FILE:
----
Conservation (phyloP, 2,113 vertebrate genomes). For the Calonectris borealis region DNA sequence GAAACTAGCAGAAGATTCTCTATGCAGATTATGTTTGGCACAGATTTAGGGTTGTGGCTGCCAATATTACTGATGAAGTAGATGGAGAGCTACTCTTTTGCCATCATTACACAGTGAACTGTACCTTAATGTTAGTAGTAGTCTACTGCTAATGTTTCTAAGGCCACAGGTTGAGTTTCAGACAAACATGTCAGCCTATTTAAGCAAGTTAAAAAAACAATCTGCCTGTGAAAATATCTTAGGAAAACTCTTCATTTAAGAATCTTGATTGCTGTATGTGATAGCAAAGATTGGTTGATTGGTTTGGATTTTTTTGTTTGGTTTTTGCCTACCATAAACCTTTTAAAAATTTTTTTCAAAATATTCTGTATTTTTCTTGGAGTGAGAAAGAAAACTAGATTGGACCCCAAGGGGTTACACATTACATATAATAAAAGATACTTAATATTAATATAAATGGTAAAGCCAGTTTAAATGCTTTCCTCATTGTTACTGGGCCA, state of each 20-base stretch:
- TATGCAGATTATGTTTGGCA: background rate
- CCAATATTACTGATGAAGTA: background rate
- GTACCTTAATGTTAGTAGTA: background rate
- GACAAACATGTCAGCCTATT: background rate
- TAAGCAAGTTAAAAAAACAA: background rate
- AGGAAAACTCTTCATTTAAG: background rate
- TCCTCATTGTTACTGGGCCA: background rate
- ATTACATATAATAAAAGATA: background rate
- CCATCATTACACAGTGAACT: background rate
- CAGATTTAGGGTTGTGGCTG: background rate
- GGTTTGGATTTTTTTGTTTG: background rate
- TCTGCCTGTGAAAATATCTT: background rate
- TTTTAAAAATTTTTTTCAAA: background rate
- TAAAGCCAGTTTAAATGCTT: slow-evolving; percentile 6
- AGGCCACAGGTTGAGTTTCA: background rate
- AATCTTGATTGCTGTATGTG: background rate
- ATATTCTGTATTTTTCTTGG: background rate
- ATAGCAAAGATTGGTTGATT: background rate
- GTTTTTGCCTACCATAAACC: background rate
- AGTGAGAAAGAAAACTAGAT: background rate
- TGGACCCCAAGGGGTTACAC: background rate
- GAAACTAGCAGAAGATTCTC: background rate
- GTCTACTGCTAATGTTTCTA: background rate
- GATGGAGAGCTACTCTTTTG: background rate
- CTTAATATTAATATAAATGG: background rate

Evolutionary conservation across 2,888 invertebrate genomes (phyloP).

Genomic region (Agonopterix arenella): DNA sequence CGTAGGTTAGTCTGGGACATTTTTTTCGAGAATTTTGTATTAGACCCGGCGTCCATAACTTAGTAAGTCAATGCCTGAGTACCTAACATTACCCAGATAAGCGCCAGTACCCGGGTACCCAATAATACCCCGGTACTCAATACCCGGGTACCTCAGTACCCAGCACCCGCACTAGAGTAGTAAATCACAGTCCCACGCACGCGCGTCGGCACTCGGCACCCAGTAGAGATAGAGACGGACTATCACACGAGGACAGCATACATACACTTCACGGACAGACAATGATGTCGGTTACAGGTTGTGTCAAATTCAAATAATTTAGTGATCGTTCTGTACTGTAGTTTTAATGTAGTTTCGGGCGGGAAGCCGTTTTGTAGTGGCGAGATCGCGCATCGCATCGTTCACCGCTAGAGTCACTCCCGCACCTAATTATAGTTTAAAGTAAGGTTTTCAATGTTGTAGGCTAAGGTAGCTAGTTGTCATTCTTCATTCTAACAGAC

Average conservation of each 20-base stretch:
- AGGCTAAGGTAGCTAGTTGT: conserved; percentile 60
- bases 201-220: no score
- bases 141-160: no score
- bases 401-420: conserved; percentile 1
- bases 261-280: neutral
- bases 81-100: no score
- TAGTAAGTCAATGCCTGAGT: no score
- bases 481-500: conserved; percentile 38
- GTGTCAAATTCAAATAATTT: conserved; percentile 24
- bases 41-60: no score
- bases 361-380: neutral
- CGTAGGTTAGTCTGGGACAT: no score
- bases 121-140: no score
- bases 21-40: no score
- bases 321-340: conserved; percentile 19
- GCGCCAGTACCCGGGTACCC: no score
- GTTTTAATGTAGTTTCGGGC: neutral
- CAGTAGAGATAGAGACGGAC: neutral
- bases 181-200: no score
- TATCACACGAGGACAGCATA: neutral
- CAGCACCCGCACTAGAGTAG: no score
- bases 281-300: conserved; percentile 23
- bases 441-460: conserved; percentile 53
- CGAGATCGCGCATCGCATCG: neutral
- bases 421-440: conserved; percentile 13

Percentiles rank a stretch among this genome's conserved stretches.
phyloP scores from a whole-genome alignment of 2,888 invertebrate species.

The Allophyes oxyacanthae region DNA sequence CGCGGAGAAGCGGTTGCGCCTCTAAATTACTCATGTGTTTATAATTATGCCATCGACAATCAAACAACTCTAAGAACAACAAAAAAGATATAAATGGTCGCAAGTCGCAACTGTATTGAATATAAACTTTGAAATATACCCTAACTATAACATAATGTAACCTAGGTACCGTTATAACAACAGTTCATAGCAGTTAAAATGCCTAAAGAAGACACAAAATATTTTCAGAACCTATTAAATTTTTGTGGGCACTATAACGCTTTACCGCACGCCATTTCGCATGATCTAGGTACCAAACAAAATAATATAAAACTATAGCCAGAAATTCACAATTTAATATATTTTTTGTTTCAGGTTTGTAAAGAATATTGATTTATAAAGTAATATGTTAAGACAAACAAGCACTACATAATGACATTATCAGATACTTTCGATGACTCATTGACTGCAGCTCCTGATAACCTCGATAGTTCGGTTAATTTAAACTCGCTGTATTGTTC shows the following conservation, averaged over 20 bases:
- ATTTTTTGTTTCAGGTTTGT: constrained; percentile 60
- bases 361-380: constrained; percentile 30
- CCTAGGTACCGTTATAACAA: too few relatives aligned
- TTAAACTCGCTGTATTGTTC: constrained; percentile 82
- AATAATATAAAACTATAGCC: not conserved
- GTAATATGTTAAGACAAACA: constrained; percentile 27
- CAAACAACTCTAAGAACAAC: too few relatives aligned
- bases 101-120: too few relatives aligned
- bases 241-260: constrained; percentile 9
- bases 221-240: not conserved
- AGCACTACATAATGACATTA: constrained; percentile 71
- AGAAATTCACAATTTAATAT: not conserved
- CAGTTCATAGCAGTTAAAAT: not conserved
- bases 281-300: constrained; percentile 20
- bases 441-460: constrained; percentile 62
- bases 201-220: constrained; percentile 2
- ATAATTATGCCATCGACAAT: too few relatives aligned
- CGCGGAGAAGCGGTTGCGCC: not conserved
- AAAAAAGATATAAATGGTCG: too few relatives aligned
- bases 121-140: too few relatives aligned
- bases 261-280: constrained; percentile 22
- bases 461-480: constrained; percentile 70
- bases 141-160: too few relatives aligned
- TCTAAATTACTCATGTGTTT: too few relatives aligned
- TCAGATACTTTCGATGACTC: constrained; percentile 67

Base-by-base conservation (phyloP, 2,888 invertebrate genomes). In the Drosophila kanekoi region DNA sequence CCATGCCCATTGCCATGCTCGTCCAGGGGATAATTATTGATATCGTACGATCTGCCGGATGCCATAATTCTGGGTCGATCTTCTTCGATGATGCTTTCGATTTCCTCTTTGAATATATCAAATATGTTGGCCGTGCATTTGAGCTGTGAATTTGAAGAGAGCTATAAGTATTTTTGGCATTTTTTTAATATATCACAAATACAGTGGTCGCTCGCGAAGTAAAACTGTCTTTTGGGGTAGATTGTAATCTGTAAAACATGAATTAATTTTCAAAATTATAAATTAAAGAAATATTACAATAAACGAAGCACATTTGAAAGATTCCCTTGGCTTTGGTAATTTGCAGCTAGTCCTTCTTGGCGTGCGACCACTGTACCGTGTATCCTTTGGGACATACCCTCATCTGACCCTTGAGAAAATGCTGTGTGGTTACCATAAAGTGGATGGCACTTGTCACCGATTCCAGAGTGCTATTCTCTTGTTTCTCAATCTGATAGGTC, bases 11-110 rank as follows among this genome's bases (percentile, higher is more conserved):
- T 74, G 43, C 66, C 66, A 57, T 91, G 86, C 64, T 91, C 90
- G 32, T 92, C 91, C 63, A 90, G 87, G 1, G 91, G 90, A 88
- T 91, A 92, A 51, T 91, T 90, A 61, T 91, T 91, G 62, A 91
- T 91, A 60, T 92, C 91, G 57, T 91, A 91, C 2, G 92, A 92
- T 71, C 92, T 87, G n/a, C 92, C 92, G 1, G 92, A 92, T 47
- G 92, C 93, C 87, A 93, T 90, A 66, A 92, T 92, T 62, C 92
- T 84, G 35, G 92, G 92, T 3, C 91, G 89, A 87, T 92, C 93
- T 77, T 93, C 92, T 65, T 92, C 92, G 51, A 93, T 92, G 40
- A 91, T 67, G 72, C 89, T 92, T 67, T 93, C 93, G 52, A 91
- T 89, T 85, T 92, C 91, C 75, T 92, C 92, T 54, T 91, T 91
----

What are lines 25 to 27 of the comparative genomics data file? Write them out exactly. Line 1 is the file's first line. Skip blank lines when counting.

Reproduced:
- GATGGAGAGCTACTCTTTTG: background rate
- CTTAATATTAATATAAATGG: background rate

Evolutionary conservation across 2,888 invertebrate genomes (phyloP).